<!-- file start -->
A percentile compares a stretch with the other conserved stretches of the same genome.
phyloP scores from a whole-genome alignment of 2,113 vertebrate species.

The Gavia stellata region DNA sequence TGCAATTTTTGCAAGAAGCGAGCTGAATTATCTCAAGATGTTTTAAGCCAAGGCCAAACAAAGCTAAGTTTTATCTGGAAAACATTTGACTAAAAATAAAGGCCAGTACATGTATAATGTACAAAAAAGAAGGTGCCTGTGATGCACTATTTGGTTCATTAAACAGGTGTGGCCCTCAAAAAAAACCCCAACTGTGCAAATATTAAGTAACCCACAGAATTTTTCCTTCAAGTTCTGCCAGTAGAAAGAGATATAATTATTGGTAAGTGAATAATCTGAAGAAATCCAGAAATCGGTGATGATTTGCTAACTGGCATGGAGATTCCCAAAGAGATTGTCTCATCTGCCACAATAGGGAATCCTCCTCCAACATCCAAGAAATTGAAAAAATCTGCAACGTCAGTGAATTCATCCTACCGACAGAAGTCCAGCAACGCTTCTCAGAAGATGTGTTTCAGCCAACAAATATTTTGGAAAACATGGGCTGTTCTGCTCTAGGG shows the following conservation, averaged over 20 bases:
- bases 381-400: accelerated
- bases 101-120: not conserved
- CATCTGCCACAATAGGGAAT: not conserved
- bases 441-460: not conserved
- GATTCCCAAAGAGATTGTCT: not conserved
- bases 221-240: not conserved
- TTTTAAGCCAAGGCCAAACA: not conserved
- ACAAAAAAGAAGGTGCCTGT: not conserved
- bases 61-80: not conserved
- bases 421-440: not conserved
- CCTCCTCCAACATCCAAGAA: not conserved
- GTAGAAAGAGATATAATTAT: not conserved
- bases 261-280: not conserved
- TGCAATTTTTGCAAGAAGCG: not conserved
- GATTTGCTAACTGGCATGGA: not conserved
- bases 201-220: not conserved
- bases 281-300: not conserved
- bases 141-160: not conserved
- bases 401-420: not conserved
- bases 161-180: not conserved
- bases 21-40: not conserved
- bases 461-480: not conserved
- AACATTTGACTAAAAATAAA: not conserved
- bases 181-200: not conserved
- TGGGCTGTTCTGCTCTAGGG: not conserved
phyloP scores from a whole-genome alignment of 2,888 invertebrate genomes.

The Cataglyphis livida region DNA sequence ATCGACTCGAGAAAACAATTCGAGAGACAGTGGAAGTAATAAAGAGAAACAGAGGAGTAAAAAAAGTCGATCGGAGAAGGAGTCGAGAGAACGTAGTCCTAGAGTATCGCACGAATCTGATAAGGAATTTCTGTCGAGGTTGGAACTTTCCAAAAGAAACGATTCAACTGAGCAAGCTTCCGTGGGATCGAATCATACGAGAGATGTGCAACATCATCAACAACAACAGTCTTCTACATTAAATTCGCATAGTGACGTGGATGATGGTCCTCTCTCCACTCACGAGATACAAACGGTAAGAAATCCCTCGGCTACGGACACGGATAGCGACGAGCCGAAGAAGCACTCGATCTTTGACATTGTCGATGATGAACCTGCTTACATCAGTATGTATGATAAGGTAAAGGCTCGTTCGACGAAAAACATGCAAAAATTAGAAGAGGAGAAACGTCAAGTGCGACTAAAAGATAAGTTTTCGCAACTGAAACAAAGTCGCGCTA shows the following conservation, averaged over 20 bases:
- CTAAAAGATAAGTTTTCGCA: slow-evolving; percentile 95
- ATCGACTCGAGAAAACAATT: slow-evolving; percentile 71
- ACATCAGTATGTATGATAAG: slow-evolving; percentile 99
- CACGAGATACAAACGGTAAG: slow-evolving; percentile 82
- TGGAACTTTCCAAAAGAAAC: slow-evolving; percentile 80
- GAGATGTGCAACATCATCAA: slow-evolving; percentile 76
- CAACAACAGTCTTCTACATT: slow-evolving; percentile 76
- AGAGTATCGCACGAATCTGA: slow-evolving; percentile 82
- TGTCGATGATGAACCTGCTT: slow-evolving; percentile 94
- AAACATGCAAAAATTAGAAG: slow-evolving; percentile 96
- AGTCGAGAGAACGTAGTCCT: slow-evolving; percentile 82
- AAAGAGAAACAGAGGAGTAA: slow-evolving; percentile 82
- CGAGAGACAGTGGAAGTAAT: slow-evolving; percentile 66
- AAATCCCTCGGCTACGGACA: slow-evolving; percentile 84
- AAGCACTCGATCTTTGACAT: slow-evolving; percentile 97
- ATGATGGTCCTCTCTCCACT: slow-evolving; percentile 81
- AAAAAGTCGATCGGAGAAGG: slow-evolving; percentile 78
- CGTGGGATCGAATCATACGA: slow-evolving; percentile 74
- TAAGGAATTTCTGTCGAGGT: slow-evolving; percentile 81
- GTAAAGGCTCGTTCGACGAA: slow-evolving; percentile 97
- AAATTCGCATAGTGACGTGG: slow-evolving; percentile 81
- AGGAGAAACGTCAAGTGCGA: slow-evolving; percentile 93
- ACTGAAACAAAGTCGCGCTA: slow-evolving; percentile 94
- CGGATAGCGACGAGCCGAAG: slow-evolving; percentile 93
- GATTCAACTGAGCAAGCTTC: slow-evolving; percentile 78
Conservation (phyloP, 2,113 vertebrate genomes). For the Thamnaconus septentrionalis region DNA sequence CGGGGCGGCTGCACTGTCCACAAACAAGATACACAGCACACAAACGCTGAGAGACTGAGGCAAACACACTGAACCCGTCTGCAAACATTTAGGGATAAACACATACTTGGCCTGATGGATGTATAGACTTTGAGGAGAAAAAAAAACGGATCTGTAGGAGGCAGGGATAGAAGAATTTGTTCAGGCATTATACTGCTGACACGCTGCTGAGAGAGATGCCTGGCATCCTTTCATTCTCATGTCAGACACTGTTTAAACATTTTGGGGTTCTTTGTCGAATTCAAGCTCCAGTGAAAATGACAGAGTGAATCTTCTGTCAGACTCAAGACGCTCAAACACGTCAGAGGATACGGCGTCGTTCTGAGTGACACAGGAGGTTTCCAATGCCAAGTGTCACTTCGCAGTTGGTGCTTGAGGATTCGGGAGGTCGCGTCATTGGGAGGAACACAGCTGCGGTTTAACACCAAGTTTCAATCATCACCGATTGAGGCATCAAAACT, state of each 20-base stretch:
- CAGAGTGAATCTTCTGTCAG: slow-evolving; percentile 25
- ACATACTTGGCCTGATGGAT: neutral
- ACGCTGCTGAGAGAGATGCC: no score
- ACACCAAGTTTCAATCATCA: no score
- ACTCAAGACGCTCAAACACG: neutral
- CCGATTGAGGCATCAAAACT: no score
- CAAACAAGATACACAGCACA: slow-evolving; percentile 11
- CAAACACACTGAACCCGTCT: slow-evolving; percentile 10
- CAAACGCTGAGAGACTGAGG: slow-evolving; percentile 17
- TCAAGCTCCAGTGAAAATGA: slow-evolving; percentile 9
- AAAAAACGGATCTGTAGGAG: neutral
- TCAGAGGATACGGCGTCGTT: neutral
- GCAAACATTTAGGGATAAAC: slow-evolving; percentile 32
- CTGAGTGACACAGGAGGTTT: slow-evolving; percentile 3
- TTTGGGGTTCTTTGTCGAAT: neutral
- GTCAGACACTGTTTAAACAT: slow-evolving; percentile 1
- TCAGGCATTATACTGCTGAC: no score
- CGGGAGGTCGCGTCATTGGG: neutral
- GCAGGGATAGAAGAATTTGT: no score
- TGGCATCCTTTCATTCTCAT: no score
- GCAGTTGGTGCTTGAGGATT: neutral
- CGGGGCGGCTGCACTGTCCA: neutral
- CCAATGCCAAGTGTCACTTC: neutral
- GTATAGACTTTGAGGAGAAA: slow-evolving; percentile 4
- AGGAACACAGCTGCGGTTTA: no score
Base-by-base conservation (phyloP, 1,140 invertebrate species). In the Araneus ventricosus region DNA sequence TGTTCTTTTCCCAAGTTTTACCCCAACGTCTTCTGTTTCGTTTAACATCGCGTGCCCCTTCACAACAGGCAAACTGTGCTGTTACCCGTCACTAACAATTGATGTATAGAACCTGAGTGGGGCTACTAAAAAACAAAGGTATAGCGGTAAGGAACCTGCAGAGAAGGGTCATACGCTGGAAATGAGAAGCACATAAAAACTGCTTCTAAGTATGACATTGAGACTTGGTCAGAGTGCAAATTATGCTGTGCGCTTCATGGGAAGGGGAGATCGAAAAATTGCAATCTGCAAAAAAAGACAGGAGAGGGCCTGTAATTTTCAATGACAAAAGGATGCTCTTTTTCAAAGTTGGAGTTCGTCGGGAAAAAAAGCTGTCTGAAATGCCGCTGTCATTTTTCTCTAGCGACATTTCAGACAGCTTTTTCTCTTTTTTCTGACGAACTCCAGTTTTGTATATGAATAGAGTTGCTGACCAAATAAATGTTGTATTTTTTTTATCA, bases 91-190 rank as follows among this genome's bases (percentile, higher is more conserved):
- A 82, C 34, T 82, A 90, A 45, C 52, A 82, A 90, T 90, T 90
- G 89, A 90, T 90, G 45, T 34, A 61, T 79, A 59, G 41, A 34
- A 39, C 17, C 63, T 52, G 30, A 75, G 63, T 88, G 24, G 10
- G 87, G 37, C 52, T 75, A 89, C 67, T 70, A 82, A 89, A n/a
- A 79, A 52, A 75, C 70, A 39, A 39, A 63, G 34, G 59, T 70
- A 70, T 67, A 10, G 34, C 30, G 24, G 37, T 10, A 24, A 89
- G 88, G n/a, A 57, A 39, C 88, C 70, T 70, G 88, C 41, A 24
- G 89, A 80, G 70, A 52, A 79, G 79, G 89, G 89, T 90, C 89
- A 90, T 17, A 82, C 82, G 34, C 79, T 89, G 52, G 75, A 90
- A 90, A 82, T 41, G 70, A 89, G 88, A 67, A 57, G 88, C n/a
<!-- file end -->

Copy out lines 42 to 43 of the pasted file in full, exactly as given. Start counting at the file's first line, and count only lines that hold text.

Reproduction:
- AAAGAGAAACAGAGGAGTAA: slow-evolving; percentile 82
- CGAGAGACAGTGGAAGTAAT: slow-evolving; percentile 66